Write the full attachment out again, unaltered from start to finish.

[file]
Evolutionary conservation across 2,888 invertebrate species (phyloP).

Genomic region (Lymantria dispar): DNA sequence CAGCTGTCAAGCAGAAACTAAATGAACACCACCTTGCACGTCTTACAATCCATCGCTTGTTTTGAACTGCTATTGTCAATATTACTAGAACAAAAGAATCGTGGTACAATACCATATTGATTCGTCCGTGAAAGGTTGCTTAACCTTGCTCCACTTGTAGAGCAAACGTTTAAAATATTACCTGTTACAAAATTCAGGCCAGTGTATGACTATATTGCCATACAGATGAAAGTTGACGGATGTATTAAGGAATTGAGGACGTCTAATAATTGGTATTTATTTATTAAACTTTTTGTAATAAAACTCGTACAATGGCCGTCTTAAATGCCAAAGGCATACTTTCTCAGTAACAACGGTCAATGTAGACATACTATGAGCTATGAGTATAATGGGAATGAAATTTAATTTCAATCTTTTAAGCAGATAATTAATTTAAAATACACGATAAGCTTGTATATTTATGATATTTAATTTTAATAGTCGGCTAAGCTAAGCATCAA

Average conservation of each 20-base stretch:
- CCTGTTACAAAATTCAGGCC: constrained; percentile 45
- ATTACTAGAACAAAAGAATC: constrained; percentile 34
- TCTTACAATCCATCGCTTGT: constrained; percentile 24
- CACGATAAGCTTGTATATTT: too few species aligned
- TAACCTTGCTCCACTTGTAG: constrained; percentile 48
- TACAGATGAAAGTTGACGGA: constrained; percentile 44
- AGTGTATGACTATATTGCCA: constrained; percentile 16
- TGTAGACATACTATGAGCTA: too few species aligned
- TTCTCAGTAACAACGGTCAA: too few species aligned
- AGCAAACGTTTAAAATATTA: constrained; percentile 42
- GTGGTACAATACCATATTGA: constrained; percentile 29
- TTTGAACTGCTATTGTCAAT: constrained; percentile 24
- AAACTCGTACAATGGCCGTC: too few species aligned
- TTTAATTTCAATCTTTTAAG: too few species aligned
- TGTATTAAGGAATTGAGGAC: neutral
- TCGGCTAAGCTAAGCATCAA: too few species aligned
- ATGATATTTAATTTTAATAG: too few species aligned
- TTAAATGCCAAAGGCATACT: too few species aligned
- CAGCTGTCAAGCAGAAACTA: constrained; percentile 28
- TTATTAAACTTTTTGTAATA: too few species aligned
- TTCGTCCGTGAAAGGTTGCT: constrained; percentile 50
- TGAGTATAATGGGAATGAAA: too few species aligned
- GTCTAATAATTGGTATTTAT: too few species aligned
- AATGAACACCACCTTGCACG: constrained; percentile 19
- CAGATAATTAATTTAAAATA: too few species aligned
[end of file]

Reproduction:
Evolutionary conservation across 2,888 invertebrate species (phyloP).

Genomic region (Lymantria dispar): DNA sequence CAGCTGTCAAGCAGAAACTAAATGAACACCACCTTGCACGTCTTACAATCCATCGCTTGTTTTGAACTGCTATTGTCAATATTACTAGAACAAAAGAATCGTGGTACAATACCATATTGATTCGTCCGTGAAAGGTTGCTTAACCTTGCTCCACTTGTAGAGCAAACGTTTAAAATATTACCTGTTACAAAATTCAGGCCAGTGTATGACTATATTGCCATACAGATGAAAGTTGACGGATGTATTAAGGAATTGAGGACGTCTAATAATTGGTATTTATTTATTAAACTTTTTGTAATAAAACTCGTACAATGGCCGTCTTAAATGCCAAAGGCATACTTTCTCAGTAACAACGGTCAATGTAGACATACTATGAGCTATGAGTATAATGGGAATGAAATTTAATTTCAATCTTTTAAGCAGATAATTAATTTAAAATACACGATAAGCTTGTATATTTATGATATTTAATTTTAATAGTCGGCTAAGCTAAGCATCAA

Average conservation of each 20-base stretch:
- CCTGTTACAAAATTCAGGCC: constrained; percentile 45
- ATTACTAGAACAAAAGAATC: constrained; percentile 34
- TCTTACAATCCATCGCTTGT: constrained; percentile 24
- CACGATAAGCTTGTATATTT: too few species aligned
- TAACCTTGCTCCACTTGTAG: constrained; percentile 48
- TACAGATGAAAGTTGACGGA: constrained; percentile 44
- AGTGTATGACTATATTGCCA: constrained; percentile 16
- TGTAGACATACTATGAGCTA: too few species aligned
- TTCTCAGTAACAACGGTCAA: too few species aligned
- AGCAAACGTTTAAAATATTA: constrained; percentile 42
- GTGGTACAATACCATATTGA: constrained; percentile 29
- TTTGAACTGCTATTGTCAAT: constrained; percentile 24
- AAACTCGTACAATGGCCGTC: too few species aligned
- TTTAATTTCAATCTTTTAAG: too few species aligned
- TGTATTAAGGAATTGAGGAC: neutral
- TCGGCTAAGCTAAGCATCAA: too few species aligned
- ATGATATTTAATTTTAATAG: too few species aligned
- TTAAATGCCAAAGGCATACT: too few species aligned
- CAGCTGTCAAGCAGAAACTA: constrained; percentile 28
- TTATTAAACTTTTTGTAATA: too few species aligned
- TTCGTCCGTGAAAGGTTGCT: constrained; percentile 50
- TGAGTATAATGGGAATGAAA: too few species aligned
- GTCTAATAATTGGTATTTAT: too few species aligned
- AATGAACACCACCTTGCACG: constrained; percentile 19
- CAGATAATTAATTTAAAATA: too few species aligned